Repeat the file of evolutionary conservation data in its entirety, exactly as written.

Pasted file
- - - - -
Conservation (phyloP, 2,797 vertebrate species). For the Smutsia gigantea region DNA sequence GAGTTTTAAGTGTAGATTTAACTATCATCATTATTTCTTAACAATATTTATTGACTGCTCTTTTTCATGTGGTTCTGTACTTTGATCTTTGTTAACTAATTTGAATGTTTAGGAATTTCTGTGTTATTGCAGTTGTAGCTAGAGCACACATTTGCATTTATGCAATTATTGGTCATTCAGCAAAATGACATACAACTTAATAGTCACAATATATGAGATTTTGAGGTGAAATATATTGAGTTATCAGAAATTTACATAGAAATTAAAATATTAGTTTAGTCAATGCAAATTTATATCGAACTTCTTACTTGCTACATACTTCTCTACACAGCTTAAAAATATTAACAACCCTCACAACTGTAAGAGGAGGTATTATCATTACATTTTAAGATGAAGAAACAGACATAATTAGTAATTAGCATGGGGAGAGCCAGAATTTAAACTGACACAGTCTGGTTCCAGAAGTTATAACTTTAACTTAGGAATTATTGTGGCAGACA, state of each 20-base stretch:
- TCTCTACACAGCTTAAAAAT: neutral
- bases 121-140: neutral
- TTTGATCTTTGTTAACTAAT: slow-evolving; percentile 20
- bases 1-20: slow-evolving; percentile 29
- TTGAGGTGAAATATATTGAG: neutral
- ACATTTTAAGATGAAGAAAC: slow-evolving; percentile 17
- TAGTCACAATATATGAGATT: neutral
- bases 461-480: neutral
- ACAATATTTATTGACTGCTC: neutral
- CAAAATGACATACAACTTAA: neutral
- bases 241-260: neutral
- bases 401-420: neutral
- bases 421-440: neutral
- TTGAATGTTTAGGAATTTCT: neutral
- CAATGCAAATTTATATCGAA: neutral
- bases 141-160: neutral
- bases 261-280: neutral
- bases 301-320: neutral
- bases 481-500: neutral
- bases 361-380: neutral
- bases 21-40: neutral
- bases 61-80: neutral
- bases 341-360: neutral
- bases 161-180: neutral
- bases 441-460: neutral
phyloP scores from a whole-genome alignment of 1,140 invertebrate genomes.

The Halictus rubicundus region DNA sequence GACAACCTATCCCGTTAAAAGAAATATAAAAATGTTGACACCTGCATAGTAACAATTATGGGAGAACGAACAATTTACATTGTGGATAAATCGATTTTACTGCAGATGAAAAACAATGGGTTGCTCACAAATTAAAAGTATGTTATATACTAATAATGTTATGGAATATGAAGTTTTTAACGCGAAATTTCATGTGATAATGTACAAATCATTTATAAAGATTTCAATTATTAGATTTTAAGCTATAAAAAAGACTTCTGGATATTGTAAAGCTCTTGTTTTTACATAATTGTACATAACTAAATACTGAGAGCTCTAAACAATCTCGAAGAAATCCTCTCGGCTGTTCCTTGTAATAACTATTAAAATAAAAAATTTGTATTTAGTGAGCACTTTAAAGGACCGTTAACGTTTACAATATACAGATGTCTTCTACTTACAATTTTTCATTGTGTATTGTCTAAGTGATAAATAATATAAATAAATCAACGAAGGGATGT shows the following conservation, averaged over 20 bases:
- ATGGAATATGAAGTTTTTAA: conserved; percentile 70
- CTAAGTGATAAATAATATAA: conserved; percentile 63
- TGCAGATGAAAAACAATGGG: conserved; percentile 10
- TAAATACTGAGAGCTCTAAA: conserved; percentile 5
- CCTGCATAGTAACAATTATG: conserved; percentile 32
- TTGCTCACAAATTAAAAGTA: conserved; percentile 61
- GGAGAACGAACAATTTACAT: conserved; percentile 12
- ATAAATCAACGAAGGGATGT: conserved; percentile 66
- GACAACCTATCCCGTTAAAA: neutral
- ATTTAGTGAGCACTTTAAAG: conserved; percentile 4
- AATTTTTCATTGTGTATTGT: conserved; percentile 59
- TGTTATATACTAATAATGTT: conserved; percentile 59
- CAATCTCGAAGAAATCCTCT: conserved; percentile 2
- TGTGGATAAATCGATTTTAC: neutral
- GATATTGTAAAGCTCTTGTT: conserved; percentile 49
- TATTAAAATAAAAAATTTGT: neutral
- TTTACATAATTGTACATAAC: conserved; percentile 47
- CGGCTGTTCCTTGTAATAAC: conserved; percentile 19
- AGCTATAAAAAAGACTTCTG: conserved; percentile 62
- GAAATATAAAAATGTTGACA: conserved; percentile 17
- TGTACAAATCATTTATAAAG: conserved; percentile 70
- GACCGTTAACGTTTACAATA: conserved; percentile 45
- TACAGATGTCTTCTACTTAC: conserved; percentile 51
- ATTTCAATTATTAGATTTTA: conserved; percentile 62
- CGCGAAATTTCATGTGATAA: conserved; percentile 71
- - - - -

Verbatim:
Conservation (phyloP, 2,797 vertebrate species). For the Smutsia gigantea region DNA sequence GAGTTTTAAGTGTAGATTTAACTATCATCATTATTTCTTAACAATATTTATTGACTGCTCTTTTTCATGTGGTTCTGTACTTTGATCTTTGTTAACTAATTTGAATGTTTAGGAATTTCTGTGTTATTGCAGTTGTAGCTAGAGCACACATTTGCATTTATGCAATTATTGGTCATTCAGCAAAATGACATACAACTTAATAGTCACAATATATGAGATTTTGAGGTGAAATATATTGAGTTATCAGAAATTTACATAGAAATTAAAATATTAGTTTAGTCAATGCAAATTTATATCGAACTTCTTACTTGCTACATACTTCTCTACACAGCTTAAAAATATTAACAACCCTCACAACTGTAAGAGGAGGTATTATCATTACATTTTAAGATGAAGAAACAGACATAATTAGTAATTAGCATGGGGAGAGCCAGAATTTAAACTGACACAGTCTGGTTCCAGAAGTTATAACTTTAACTTAGGAATTATTGTGGCAGACA, state of each 20-base stretch:
- TCTCTACACAGCTTAAAAAT: neutral
- bases 121-140: neutral
- TTTGATCTTTGTTAACTAAT: slow-evolving; percentile 20
- bases 1-20: slow-evolving; percentile 29
- TTGAGGTGAAATATATTGAG: neutral
- ACATTTTAAGATGAAGAAAC: slow-evolving; percentile 17
- TAGTCACAATATATGAGATT: neutral
- bases 461-480: neutral
- ACAATATTTATTGACTGCTC: neutral
- CAAAATGACATACAACTTAA: neutral
- bases 241-260: neutral
- bases 401-420: neutral
- bases 421-440: neutral
- TTGAATGTTTAGGAATTTCT: neutral
- CAATGCAAATTTATATCGAA: neutral
- bases 141-160: neutral
- bases 261-280: neutral
- bases 301-320: neutral
- bases 481-500: neutral
- bases 361-380: neutral
- bases 21-40: neutral
- bases 61-80: neutral
- bases 341-360: neutral
- bases 161-180: neutral
- bases 441-460: neutral
phyloP scores from a whole-genome alignment of 1,140 invertebrate genomes.

The Halictus rubicundus region DNA sequence GACAACCTATCCCGTTAAAAGAAATATAAAAATGTTGACACCTGCATAGTAACAATTATGGGAGAACGAACAATTTACATTGTGGATAAATCGATTTTACTGCAGATGAAAAACAATGGGTTGCTCACAAATTAAAAGTATGTTATATACTAATAATGTTATGGAATATGAAGTTTTTAACGCGAAATTTCATGTGATAATGTACAAATCATTTATAAAGATTTCAATTATTAGATTTTAAGCTATAAAAAAGACTTCTGGATATTGTAAAGCTCTTGTTTTTACATAATTGTACATAACTAAATACTGAGAGCTCTAAACAATCTCGAAGAAATCCTCTCGGCTGTTCCTTGTAATAACTATTAAAATAAAAAATTTGTATTTAGTGAGCACTTTAAAGGACCGTTAACGTTTACAATATACAGATGTCTTCTACTTACAATTTTTCATTGTGTATTGTCTAAGTGATAAATAATATAAATAAATCAACGAAGGGATGT shows the following conservation, averaged over 20 bases:
- ATGGAATATGAAGTTTTTAA: conserved; percentile 70
- CTAAGTGATAAATAATATAA: conserved; percentile 63
- TGCAGATGAAAAACAATGGG: conserved; percentile 10
- TAAATACTGAGAGCTCTAAA: conserved; percentile 5
- CCTGCATAGTAACAATTATG: conserved; percentile 32
- TTGCTCACAAATTAAAAGTA: conserved; percentile 61
- GGAGAACGAACAATTTACAT: conserved; percentile 12
- ATAAATCAACGAAGGGATGT: conserved; percentile 66
- GACAACCTATCCCGTTAAAA: neutral
- ATTTAGTGAGCACTTTAAAG: conserved; percentile 4
- AATTTTTCATTGTGTATTGT: conserved; percentile 59
- TGTTATATACTAATAATGTT: conserved; percentile 59
- CAATCTCGAAGAAATCCTCT: conserved; percentile 2
- TGTGGATAAATCGATTTTAC: neutral
- GATATTGTAAAGCTCTTGTT: conserved; percentile 49
- TATTAAAATAAAAAATTTGT: neutral
- TTTACATAATTGTACATAAC: conserved; percentile 47
- CGGCTGTTCCTTGTAATAAC: conserved; percentile 19
- AGCTATAAAAAAGACTTCTG: conserved; percentile 62
- GAAATATAAAAATGTTGACA: conserved; percentile 17
- TGTACAAATCATTTATAAAG: conserved; percentile 70
- GACCGTTAACGTTTACAATA: conserved; percentile 45
- TACAGATGTCTTCTACTTAC: conserved; percentile 51
- ATTTCAATTATTAGATTTTA: conserved; percentile 62
- CGCGAAATTTCATGTGATAA: conserved; percentile 71